Previously, we touched on the fact that most states require SR-22s. However, that means that not every state requires these forms. How, then, can you know if the form is required by your own state?
The following states do not require an SR-22:
It’s possible that you may be required to file an SR-22 in one state, and then you move to one of the states above. However, you are still legally obligated to keep the SR-22 form on file in your original state (including making renewals as needed). Otherwise, you could potentially lose your license.
In some cases, you may be required to file a Non-Owner Operator SR-22. And like the standard SR-22 form, there is a lot of confusion surrounding this topic.
For example, some people think a Non-Owner Operator SR-22 is its own kind of insurance. This is false: like the original SR-22, this is simply a form you may be required to file with the state rather than a separate kind of insurance.
But what does “non-owner operator” actually mean in this context? In short, it means you do not own a car. And at this point, you probably have a good question: Why would someone who doesn’t own a car be legally required to obtain car insurance and file an SR-22 with the state?
At this point, your state has determined that you have a history of high-risk driving behaviors. Moreover, they think that you are likely to get behind a wheel again (for example, if you were to borrow a friend’s car and drive around town).
Now, the good news is that if you are driving someone else’s car and get in an accident, their own insurance will be treated as the primary insurance. If there are remaining damages that need to be paid (for either property damage or personal injury), that would be paid out from your non-owner operator insurance.
Keep in mind that if you do end up purchasing a car, you will need to contact your insurance company right away. Most of the time, they can simply switch you over to an owner-operator policy or traditional car insurance. Failure to alert the insurance company to a car purchase means you could lose your car insurance, which means you’d have to get insurance again (likely through a different carrier) and begin the SR-22 process all over again.
If you need to get non-owner operator insurance, there are a few simple conditions you’ll need to meet. First, you need to have a driver’s license and not own a vehicle. Secondly, there are some insurance companies that will want to verify that nobody else in your household has a car and that you otherwise don’t have regular access to a vehicle.
If you are required to file an SR-22, you are likely to feel anger and resentment. After all, this is going to involve a lot of paperwork, emails, and phone calls. And you are likely to pay thousands of dollars in extra premiums as a result of having the SR-22 on file for many years.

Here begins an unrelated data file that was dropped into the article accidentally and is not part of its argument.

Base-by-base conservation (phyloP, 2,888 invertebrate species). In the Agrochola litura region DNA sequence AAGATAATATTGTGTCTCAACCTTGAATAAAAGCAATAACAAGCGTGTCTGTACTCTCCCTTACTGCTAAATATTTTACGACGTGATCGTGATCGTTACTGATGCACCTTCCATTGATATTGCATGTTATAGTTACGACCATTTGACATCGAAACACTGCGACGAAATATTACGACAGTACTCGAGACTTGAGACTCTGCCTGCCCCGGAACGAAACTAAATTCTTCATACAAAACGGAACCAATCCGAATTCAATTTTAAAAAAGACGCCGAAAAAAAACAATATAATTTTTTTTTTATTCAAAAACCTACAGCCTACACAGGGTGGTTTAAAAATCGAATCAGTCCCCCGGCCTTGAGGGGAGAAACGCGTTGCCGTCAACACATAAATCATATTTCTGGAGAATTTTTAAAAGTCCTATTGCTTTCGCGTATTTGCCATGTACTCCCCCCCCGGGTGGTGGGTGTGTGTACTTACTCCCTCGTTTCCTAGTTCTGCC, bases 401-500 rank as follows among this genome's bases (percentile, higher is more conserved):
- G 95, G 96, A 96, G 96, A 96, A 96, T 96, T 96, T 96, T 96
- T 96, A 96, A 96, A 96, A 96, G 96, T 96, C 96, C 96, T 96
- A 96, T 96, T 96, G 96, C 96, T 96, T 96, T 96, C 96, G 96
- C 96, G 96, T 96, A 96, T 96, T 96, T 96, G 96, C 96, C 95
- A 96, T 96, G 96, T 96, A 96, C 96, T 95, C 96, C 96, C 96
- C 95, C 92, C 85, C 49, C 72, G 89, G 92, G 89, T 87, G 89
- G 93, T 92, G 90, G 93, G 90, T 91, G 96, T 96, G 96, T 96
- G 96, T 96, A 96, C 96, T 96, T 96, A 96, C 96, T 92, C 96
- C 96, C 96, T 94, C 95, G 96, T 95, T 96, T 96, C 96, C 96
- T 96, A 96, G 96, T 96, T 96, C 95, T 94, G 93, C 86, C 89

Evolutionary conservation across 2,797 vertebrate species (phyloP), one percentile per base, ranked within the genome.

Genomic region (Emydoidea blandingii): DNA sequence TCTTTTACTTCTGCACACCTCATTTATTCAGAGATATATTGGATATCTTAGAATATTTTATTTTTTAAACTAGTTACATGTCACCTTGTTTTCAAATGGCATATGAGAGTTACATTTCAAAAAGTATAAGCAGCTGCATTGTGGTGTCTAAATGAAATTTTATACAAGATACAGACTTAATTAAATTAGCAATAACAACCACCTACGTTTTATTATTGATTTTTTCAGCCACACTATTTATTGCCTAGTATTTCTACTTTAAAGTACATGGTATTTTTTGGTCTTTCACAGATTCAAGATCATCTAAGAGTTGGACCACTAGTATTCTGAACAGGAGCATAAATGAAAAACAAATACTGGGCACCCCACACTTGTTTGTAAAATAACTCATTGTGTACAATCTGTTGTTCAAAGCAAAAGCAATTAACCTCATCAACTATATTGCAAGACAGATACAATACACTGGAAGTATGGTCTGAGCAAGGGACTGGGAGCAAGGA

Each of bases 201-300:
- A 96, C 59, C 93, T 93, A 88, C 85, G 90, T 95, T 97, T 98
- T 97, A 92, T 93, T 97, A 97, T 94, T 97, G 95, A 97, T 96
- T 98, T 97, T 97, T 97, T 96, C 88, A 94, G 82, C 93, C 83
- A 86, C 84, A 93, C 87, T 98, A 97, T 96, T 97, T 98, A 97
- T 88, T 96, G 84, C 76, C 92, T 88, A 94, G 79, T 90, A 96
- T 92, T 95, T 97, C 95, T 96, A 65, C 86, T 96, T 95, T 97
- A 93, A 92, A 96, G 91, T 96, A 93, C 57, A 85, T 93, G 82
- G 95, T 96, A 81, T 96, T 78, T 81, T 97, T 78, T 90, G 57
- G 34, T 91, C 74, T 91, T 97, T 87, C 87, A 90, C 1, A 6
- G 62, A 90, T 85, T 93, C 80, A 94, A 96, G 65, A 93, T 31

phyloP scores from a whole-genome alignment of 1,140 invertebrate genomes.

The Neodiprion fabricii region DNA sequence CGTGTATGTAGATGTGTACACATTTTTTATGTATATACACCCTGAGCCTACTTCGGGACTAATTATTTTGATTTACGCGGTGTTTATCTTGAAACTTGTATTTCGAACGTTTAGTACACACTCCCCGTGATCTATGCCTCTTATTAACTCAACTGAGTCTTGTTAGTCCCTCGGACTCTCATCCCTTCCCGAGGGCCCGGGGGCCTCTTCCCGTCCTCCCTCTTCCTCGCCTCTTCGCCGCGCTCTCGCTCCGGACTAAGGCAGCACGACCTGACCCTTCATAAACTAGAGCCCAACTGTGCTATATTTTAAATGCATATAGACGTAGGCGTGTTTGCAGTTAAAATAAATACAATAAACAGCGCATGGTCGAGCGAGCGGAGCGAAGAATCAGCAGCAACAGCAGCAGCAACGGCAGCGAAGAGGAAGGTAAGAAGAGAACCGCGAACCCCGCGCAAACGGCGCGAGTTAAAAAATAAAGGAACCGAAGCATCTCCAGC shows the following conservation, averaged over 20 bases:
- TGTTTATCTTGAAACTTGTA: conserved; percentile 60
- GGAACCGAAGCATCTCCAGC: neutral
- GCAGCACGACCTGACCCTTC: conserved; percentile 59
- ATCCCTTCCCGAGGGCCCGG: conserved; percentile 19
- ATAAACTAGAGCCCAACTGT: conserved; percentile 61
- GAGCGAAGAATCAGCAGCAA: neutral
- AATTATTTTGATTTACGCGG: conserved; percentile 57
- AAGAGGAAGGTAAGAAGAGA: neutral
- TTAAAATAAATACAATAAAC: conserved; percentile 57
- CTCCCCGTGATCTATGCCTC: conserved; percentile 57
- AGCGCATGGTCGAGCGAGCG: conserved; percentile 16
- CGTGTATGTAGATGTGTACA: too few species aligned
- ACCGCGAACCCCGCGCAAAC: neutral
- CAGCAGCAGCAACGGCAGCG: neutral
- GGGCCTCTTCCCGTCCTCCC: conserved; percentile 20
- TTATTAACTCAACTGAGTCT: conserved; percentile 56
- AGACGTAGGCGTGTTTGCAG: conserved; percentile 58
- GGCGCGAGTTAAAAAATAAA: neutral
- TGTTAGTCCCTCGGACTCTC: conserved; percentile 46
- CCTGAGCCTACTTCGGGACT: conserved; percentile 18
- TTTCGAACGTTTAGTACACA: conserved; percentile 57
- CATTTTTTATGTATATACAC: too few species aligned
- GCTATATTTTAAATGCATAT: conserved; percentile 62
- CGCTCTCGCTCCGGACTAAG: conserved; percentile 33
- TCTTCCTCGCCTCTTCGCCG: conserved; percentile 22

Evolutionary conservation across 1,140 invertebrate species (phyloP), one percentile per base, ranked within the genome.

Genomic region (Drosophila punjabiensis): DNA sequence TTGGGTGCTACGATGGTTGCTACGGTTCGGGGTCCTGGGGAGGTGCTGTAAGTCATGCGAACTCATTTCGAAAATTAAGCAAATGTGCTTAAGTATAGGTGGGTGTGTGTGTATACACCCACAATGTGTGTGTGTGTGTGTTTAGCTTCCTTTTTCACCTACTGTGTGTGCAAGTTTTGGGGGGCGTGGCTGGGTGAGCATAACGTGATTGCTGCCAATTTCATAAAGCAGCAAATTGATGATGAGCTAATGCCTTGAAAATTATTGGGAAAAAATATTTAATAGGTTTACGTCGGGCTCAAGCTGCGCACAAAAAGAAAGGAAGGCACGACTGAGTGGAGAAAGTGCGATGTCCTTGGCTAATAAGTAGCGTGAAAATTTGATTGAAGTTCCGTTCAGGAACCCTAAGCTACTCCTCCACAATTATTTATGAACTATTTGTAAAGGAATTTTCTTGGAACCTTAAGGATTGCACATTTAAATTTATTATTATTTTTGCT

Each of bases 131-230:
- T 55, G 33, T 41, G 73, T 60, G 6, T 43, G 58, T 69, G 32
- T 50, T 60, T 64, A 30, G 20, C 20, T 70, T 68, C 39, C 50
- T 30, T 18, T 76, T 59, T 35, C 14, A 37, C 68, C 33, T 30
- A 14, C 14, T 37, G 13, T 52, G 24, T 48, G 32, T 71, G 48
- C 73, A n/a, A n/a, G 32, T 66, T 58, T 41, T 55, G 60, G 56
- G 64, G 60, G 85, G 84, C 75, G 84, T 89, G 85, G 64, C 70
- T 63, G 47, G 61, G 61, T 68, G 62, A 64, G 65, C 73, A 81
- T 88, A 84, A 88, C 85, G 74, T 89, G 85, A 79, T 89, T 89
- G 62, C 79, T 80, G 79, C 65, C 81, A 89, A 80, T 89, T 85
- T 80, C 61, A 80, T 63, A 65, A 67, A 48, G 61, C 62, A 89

However, this is the wrong way to look at the SR-22 requirement. To be perfectly blunt, you should look at this requirement as a wake-up call. States do not casually require drivers to file this form. If they do so, it is because they have carefully examined your driving record and determined you pose a significant risk to yourself and others.
As annoying as it is to spend all that time and money on the SR-22, it’s best to look at the entire thing as a second chance for you to become a better and safer driver. For example, if you were convicted of a DUI or DWI, this is the perfect time to seek the help you may need.
Ultimately, the SR-22 is a lesson. And it’s an open secret that it is a fairly expensive lesson. Since you’re already (quite literally) paying for that lesson, it’s only fair that you learn and grow from this experience.
If you get a DUI in California, it may feel like your whole life is over. Eventually, though, you need to start asking practical questions. For example, how are you going to get to work from now on?
First, you’ll need to pay any fines and other penalties associated with the charge. Second, you’ll need to get the proper insurance coverage and have your insurance carrier file your SR-22 with the state.
Third, you need to get your license back. There are generally two ways to do this. The first is to apply for a restricted license. As the name implies, such a license can only be used to drive to certain locations (typically, your workplace as well as rehab or other court-appointed DUI education course).
If that sounds too restrictive, you may install an Ignition Interlock Device. It will require you to blow into a breathalyzer to start the car. With this installed, you may be able to more quickly restore your regular license and drive anywhere that you want to go.
If you are required to file an SR-22, it’s more than just a legal requirement. This is pretty much the only way to get you back on the road while protecting you and your vehicle. Unfortunately, it can be challenging to find affordable insurance when you need to file an SR-22.
That’s where we come in. At Cost-U-Less, we offer different types of insurance at plans that are affordable and fair, even if you need an SR-22. Come get started with a quote online, visit us at an office near you, or call us at (800) 390-4071 for a quote.